In July, the garden will be brimming with broccoli, cabbage and Asian greens and the kids will have a permanent ring of dirt around their mouth making them unable to hide the fact that they have been munching from the carrot patch again. In the fall I will be busy making fermented pickles and sauerkraut and filling the freezer with Ziploc bags of kale and spinach. But May is when we get our first taste of fresh food and it is glorious. Not food that has traveled 6,000 km like the stuff at the grocery story but, thanks to a wood stove burning hot each night keeping away the frost, our greenhouse provides us with a first crop of salad greens and kale and it tastes so good that my kids can’t get enough.
Food is central to all of our lives but for my family there is an enormous amount of effort that goes into growing, purchasing and preparing the food we eat. Many people assume having such a big garden must be a less expensive way to live, as we must save on our grocery bill; however, this isn’t so. Having a large garden comes with many expenses and the goal of growing our food and buying organic food isn’t about our bank account, it is about getting down to the basics of what is important.
Where we put our energy in life reflects what is most important. For our family the food we put into our bodies is what sustains our health, our children’s ability to grow both in body and mind and the overall quality of life now and into the future. So, a large amount of our family’s energy and efforts is put into food and we wouldn’t want it any other way.
Now it is May, the busy, busy, busy, season. We have just moved the chicken coop, (yes, fresh eggs are a daily luxury) and doubled the size of the garden. Compost piles need to be turned while finished compost is being added to the garden beds. New garden beds need to be built, garlic needs to be planted and the shed is packed full of broccoli, cauliflower and cabbage plants growing in pots under grow lights that will get transplanted into the garden as soon as the night temperatures aren’t below zero.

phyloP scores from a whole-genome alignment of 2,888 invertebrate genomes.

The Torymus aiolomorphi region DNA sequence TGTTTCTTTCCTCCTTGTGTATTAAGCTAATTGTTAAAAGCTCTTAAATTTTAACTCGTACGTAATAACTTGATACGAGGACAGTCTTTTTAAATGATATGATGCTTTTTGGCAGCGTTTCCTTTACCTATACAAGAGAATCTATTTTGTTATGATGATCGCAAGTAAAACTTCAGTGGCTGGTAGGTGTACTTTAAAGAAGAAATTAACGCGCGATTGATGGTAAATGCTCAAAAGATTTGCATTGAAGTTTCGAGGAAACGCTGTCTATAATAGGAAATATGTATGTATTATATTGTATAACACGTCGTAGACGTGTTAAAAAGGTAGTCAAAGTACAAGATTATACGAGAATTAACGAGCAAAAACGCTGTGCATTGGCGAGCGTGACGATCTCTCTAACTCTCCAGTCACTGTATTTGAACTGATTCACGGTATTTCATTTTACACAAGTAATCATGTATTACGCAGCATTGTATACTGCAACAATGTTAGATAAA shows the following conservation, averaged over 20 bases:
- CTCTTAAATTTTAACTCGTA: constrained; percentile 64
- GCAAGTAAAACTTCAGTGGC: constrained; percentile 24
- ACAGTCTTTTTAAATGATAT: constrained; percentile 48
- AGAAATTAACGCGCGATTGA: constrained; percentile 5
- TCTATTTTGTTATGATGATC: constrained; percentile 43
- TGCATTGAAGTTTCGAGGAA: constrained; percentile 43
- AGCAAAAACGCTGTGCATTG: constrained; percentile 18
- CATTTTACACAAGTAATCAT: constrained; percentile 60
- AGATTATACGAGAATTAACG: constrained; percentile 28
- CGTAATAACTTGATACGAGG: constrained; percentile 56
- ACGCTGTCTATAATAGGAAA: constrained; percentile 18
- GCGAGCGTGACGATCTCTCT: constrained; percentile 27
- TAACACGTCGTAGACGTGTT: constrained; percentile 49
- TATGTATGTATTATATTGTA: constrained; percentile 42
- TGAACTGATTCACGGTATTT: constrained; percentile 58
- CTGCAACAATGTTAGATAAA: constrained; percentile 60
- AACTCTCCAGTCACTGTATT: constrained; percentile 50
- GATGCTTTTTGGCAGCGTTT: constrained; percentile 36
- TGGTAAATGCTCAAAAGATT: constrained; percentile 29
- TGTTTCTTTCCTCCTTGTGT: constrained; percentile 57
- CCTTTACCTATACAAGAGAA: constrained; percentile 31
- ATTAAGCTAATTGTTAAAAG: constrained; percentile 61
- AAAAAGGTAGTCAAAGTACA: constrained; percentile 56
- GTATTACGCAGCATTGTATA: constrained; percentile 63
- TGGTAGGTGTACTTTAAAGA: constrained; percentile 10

The greenhouse is packed full with tomato plants, nasturtiums, cucumbers, squash, zucchini and herbs and my partner diligently makes a big fire in the woodstove each night so the plants are alive in the morning.
Does this sound like a lot of work? Well, it is and it isn’t because we are tired at the end of the day but we had fun with what we were doing and our hands are dirty and our hearts are full.
For the food we can’t grow we do large bulk orders. There is no convenient health food store that dedicates itself to healthy food in our town so to get organic quinoa or some organic ripe peaches we order it ourselves or with our friends and neighbours. Eleven kg bags of oats and 40 lb boxes of apples arrive on large pallets and we sort them and find corner cupboards to store the food or can it up in jars for later eating. This is how we make food a priority, by not taking it for granted but instead putting in the effort to ensure our food comes from as close to home as possible, that the farmer has been treated well (especially if that farmer is myself) and that the earth is being treated well, too. This is what my family thinks about when we eat.